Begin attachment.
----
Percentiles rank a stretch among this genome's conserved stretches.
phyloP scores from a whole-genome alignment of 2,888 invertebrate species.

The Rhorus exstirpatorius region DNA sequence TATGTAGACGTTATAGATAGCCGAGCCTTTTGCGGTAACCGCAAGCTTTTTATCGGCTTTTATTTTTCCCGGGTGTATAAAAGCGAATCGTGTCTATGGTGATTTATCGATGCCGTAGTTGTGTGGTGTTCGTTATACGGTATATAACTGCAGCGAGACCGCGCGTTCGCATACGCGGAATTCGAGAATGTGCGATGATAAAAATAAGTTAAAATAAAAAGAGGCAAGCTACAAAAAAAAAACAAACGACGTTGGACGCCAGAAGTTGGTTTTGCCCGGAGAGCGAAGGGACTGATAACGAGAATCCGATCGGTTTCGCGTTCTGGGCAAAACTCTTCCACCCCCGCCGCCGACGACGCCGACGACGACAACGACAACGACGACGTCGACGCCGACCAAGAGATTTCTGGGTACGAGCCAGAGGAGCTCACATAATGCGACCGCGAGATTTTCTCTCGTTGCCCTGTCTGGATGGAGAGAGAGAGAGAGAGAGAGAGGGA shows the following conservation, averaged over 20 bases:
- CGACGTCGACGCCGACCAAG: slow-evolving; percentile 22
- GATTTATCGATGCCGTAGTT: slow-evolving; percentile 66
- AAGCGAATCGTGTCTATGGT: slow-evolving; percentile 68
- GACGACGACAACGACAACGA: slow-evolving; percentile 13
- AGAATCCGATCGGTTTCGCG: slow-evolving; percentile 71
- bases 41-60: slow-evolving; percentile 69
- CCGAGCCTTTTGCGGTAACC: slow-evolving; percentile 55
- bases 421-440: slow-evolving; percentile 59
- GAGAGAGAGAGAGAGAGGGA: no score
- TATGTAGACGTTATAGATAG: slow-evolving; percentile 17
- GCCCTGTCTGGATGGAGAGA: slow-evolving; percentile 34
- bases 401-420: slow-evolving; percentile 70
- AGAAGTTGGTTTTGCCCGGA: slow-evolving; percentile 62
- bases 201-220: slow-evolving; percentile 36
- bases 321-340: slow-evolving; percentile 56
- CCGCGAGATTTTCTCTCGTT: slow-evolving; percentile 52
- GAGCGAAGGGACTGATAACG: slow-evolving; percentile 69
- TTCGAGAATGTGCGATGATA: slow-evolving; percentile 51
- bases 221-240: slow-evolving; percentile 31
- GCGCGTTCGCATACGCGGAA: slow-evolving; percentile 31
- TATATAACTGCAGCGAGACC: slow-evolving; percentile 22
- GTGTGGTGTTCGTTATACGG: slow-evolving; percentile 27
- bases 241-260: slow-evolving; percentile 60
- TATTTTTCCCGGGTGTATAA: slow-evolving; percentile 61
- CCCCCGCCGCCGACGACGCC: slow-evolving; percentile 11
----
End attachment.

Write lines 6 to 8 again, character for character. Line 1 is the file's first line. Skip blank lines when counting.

- AAGCGAATCGTGTCTATGGT: slow-evolving; percentile 68
- GACGACGACAACGACAACGA: slow-evolving; percentile 13
- AGAATCCGATCGGTTTCGCG: slow-evolving; percentile 71